Food, folk, and arts and culture festivals anchor the weekend events calendar in the Delaware Valley.
Festival of India, 33rd Annual Caribbean Festival
Penn’s Landing – Great Plaza
101 N. Columbus Blvd.
Festival of India – Saturday, Aug. 17; 12 p.m. – 7 p.m. Caribbean Festival Sunday, Aug. 18; 12 p.m. – 8 p.m.
PECO’s Multicultural Festival Series has showcased the diverse culture of the Philadelphia region all summer long with free festivals at Penn’s Landing including the Hispanic, Irish, and African festivals. This weekend, there are two more – the Festival of India and the Caribbean Festival. There will be food for purchase, live performances, children’s activities, and cultural and educational vendors on hand representing the music, food, and culture of each community.
58th Annual Philadelphia Folk Festival
Old Pool Farm
Clemmers Mill and Salford Station Roads
Upper Salford Township, Pa.
Thursday, Aug. 15 – Sunday, Aug. 18; 10 a.m. – 9:30 p.m.
Various ticket levels up to $250
California may have Coachella and Texas might have SXSW, but Montgomery County has the Philadelphia Folk Festival, which has been going on for the last 57 years. The three-day music festival, on a working farm just 35 miles outside the city, attracts roughly 35,000 attendees and almost 6,000 campers every year. As you might imagine, an all-ages festival of this magnitude features more than just music – there are also arts and craft vendors, aerial performers, jugglers, a special kids’ area, storytellers, and more. Pricing is tiered based on if you are camping and/or accompanied by minors 12-17 who get in for half price (children up to 11 can get into the concert area for free). This year’s performers include folk legend David Crosby & Friends — surprisingly a first-time performer — Joan Osborne doing the Bob Dylan songbook in support of her 2017 release “Songs of Bob Dylan,” Margo Price, and the Preservation Hall Jazz Band. Proceeds from the festival benefit the Philadelphia Folksong Society, the non-profit organization that puts on the festival and seeks to advance music education and the preservation of folk music.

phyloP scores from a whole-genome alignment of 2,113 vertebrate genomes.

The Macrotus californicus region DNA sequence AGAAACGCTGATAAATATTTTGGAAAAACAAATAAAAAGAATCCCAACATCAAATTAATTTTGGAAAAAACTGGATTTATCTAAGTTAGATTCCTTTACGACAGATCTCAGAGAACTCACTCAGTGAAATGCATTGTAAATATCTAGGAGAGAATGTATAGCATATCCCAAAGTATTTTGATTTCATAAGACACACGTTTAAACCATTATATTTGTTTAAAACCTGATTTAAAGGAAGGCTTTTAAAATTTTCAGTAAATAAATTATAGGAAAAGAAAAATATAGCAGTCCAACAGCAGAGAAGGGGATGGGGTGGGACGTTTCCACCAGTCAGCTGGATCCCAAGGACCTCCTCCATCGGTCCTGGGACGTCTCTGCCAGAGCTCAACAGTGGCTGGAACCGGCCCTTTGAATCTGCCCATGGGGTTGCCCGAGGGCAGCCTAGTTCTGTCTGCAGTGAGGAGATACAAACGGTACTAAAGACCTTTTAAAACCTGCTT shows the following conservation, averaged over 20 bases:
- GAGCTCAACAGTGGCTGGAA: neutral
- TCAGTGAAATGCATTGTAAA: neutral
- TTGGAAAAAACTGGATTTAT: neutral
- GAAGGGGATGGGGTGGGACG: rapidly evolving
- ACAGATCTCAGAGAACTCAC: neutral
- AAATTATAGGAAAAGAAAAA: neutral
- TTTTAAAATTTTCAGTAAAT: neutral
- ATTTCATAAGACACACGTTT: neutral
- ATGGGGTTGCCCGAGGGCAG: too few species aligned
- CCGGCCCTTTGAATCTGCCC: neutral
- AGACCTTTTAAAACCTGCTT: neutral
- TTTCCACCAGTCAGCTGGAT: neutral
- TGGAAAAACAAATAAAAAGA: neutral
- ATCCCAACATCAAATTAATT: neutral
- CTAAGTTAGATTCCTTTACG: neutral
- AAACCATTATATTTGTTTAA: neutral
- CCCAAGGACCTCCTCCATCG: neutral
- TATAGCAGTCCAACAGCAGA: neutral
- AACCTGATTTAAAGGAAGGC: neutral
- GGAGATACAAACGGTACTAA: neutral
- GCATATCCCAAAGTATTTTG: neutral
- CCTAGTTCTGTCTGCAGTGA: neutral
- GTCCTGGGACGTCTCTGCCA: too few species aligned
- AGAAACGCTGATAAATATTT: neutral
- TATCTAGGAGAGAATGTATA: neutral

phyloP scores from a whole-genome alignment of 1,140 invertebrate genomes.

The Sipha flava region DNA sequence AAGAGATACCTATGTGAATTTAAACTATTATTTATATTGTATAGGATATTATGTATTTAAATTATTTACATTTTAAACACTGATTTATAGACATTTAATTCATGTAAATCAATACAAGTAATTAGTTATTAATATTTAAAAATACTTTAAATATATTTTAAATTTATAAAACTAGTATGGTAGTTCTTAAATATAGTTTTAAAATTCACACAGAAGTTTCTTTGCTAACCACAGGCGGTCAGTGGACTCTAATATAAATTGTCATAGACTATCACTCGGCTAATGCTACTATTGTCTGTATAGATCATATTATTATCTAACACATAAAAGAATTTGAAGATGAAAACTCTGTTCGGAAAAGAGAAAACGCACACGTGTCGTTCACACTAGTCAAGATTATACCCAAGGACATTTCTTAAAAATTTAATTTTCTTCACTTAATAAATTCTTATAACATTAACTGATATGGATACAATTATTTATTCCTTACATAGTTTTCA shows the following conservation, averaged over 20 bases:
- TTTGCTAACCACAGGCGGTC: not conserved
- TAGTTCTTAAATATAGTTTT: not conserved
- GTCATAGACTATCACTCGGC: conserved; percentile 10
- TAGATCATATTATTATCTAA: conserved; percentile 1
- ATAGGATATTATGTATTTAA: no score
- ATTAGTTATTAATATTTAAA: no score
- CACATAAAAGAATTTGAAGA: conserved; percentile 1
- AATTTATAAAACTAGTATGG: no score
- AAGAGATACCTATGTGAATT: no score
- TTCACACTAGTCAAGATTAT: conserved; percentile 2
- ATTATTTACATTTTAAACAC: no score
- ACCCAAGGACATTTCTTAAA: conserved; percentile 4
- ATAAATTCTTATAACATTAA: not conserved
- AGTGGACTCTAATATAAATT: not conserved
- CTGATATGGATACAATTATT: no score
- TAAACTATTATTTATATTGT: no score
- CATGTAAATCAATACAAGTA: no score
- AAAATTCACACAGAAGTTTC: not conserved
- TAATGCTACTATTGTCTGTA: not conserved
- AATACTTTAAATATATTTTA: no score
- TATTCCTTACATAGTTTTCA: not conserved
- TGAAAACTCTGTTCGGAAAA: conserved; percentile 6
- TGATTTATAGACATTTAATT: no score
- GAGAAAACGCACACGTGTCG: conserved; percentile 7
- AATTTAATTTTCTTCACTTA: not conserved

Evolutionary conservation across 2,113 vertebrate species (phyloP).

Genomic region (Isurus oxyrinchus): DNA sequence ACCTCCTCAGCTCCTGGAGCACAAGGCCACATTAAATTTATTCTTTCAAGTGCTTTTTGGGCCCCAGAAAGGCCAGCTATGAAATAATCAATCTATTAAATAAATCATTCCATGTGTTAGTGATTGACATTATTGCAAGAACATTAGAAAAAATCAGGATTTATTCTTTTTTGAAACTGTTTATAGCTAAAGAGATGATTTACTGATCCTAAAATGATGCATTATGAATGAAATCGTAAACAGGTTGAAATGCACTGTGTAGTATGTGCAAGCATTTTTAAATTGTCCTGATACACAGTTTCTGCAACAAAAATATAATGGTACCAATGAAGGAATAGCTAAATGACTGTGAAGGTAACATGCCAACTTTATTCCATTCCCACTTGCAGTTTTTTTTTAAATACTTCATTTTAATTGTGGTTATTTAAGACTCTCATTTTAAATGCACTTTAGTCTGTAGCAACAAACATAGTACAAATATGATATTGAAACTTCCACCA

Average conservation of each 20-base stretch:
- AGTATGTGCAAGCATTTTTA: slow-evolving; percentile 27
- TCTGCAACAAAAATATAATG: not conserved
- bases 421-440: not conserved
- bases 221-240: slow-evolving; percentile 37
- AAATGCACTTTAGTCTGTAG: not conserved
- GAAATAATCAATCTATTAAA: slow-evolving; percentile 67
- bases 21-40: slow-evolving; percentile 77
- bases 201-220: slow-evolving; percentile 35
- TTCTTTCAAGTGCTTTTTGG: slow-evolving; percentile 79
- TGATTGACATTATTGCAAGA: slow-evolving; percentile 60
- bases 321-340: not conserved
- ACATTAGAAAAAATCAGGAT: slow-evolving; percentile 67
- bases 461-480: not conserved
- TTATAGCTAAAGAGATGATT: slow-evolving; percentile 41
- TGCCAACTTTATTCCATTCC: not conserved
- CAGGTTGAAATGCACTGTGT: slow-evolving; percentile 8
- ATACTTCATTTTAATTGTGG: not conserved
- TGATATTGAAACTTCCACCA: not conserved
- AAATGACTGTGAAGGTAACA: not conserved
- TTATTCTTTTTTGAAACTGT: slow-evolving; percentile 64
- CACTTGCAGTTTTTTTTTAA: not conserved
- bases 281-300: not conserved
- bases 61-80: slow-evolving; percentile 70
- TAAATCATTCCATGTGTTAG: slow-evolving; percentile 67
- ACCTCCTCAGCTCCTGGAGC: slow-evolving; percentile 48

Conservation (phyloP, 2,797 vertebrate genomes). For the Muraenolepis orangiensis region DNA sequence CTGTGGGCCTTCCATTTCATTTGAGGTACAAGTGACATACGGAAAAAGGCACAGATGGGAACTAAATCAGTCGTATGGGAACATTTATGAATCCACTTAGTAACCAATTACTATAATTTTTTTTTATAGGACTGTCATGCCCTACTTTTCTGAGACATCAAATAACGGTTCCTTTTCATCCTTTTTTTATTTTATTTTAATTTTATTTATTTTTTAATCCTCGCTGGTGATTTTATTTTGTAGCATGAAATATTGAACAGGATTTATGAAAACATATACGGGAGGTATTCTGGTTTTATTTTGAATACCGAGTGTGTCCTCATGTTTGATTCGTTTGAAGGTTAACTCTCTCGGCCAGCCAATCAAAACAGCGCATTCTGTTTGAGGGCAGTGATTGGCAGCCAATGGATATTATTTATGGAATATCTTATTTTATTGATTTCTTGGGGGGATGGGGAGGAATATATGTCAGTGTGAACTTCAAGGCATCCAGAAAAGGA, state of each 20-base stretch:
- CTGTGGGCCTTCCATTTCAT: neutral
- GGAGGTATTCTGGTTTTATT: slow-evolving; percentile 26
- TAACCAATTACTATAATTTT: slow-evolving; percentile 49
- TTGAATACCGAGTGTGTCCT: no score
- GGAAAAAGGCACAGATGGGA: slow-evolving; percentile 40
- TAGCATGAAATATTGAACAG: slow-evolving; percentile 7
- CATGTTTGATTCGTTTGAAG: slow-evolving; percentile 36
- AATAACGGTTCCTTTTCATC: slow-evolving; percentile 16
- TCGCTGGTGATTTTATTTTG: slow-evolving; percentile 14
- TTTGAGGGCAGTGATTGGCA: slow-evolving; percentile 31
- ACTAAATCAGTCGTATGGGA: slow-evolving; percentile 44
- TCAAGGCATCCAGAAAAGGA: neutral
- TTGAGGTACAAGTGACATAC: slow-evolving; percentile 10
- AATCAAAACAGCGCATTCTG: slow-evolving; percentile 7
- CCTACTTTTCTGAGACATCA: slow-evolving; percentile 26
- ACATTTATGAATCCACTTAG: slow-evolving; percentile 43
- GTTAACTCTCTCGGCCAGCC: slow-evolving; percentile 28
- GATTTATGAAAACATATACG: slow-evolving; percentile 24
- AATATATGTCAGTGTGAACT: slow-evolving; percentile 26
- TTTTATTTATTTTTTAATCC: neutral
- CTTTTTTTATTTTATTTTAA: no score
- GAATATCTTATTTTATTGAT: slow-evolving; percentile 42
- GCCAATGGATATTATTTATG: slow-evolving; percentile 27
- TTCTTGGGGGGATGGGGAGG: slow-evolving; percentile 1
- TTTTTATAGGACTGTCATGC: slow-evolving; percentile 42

Delaware Taco Festival
Tubman-Garrett Riverfront Park
Corner of Water and South French Streets at the Christina River
Saturday, Aug. 17; 2 p.m. – 8 p.m.
$9.95 and up
Taco lovers, rejoice! The 4th annual Taco Festival has returned to Delaware at a new location. And this year, there will be more than 25 vendors, a giant margarita bar, tequila sampling, a hot chile pepper eating contest, a kids zone, plus live music including a mariachi band, Lucha Libre wrestling, and a churro bar with a chocolate fountain. The festival takes place rain or shine. The entire event is on a voucher system and cash purchases of vouchers is preferred (ATMs will be on site.) VIP admission includes taco and drink vouchers, a gift bag, and early entrance to the festival. Children 10 and under are free. Some festival proceeds will go to The Trauma Survivors Foundation.
14th Annual Collingswood Crafts and Fine Arts Festival
601 Haddon Ave.
Saturday, Aug. 17 and Sunday, Aug. 18; 10 a.m. – 5 p.m.
Over 150 artisans will showcase their work in Collingwood this weekend. They’ve been specifically curated by a jury who evaluated their art based on its uniqueness and diversity. Participating artisans will display work in a wide array of mediums including apparel, glass, metal, textiles, wood, ceramics, photography, and more. Live music from jazz, folk, and pop artists will accompany the art and there is entertainment for all ages, including hands-on crafting, face-painting, and a henna artist. Food is available from local vendors for purchase. Saturday night’s “Market Night” takes place starting at 5 p.m. with an after-hours party that includes sidewalk vendors, a movie screening, and outdoor games.
Night Market: Fairmont
Fairmont Avenue between 15th and 19th streets
Thursday, Aug. 15; 6 p.m. – 10 p.m.